Original music is by Adrian Sutton and the “song maker” is John Tams, wonderfully performed throughout by Nathan Koci and John Milosich. But the real stars on stage are the wonderful “manipulators” who handle the horses throughout the story. Although you see two pair of feet under the intricate horse frames made of various materials and see the man always alongside the horse creating the head movements, you soon get lost in the magic of what these creatures can actually do as they work their way into our hearts and minds. Toby Sedgwick is given credit for the movement and horse “choreography” and his work is outstanding. The movements as they shake their heads or tails, take a bucket of oats and even the realistic horse snorts and whinnies are right on the mark. And Adrian Kohler and Basil Jones are the masterminds behind the creation of these magnificent beasts.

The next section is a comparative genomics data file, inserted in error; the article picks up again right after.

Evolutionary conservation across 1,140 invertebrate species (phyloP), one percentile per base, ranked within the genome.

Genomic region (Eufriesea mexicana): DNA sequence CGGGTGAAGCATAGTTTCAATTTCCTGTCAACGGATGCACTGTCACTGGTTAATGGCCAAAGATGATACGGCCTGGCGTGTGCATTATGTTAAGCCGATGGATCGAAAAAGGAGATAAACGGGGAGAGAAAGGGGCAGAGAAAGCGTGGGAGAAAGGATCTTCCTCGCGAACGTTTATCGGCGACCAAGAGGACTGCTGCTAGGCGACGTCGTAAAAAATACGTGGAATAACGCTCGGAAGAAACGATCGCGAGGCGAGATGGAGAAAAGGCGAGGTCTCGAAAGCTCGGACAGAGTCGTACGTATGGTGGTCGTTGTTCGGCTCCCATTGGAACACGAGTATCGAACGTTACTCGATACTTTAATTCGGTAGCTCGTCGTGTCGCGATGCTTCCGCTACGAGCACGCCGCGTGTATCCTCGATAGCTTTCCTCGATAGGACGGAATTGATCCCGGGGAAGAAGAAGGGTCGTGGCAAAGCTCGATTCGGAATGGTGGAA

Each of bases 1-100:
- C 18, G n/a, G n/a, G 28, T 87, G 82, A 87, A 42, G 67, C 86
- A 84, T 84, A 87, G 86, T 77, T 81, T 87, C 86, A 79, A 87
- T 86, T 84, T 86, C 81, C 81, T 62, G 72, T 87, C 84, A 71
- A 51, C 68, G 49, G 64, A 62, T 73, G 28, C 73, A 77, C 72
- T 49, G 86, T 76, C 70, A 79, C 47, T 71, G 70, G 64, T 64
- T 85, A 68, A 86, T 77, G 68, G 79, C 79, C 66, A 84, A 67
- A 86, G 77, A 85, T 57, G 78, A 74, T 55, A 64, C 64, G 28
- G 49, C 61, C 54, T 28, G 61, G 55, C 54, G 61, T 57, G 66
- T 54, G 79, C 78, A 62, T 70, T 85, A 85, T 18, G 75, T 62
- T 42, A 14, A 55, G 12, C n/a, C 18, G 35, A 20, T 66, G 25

A swath of material hanging over the backstage area becomes the background for projections to indicate location, time and other material necessary to moving the story along. The sounds, lights and other special effects are nothing short of remarkable. The transition of Joey from foal to horse is simply incredible, for instance, as is the slow motion death of the captain who is riding Joey into battle (told you it wasn’t really for the kids). So “War Horse” becomes more a spectacle than a play. The story is fine and you can see where it would appeal to a younger set but the thing about this play is the sheer genius of the puppets and how real they become to an audience. So it’s a judgement call on bringing the children. The older ones will find it fascinating and probably appreciate the magic that happens while the younger ones may just get frightened by the story and the blasts of lights and gunfire.